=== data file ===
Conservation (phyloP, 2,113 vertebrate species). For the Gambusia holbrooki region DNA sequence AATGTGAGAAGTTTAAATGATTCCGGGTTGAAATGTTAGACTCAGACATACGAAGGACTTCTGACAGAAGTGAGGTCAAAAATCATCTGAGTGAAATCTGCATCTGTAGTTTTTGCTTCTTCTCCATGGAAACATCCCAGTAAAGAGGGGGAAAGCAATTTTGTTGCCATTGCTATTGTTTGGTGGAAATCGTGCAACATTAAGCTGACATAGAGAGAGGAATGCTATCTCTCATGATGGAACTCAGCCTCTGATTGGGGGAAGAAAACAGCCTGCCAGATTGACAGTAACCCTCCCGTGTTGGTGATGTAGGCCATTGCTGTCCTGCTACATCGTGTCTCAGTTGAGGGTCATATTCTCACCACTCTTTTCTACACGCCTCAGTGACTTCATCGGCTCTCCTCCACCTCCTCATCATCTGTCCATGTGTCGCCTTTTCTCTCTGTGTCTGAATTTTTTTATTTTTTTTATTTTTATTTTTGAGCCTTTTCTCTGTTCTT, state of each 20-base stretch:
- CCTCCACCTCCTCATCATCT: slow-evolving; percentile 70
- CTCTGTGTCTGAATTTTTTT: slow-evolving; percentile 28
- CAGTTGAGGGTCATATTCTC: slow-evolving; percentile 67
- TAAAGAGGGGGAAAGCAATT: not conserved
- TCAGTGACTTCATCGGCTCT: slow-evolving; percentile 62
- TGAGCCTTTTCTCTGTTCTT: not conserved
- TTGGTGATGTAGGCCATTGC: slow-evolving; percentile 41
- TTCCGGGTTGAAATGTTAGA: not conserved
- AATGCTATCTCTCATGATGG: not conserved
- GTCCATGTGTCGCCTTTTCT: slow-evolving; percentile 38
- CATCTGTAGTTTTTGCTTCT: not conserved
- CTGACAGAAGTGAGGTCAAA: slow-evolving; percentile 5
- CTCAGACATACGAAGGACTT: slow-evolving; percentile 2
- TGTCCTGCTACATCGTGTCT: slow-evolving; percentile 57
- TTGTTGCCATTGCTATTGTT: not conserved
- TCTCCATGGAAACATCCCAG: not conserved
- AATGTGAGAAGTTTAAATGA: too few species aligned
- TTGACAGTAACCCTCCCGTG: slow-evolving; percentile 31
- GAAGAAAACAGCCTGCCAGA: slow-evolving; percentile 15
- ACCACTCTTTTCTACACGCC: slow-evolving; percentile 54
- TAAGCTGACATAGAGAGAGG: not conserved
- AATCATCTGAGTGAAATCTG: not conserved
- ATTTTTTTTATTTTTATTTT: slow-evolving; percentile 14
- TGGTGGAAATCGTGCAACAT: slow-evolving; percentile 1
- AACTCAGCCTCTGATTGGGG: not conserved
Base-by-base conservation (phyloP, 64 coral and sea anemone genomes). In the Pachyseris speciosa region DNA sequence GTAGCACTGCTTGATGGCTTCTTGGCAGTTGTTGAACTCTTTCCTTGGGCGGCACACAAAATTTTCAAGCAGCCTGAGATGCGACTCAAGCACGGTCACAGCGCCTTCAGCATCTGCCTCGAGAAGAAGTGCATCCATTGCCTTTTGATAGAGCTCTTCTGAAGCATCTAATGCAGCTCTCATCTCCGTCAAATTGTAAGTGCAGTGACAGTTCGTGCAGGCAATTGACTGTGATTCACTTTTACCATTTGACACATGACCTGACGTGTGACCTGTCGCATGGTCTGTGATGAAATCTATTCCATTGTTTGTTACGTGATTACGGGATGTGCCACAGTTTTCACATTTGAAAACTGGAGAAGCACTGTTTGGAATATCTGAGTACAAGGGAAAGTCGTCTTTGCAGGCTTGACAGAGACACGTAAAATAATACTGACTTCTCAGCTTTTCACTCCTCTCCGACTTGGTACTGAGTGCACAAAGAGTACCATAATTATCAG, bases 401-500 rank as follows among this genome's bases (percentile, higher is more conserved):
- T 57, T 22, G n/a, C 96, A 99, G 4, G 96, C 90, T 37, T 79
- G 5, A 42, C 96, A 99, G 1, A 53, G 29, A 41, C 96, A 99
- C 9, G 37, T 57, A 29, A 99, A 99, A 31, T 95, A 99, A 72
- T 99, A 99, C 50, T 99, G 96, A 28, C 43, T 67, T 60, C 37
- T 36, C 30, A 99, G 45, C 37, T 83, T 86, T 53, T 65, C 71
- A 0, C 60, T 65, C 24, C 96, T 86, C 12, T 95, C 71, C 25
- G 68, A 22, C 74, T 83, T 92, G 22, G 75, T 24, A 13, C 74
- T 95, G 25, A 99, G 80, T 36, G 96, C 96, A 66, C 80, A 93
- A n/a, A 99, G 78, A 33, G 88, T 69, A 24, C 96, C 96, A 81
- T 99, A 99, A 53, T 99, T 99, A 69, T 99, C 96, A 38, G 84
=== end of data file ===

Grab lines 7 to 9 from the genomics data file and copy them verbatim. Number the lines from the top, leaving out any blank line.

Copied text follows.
- TGAGCCTTTTCTCTGTTCTT: not conserved
- TTGGTGATGTAGGCCATTGC: slow-evolving; percentile 41
- TTCCGGGTTGAAATGTTAGA: not conserved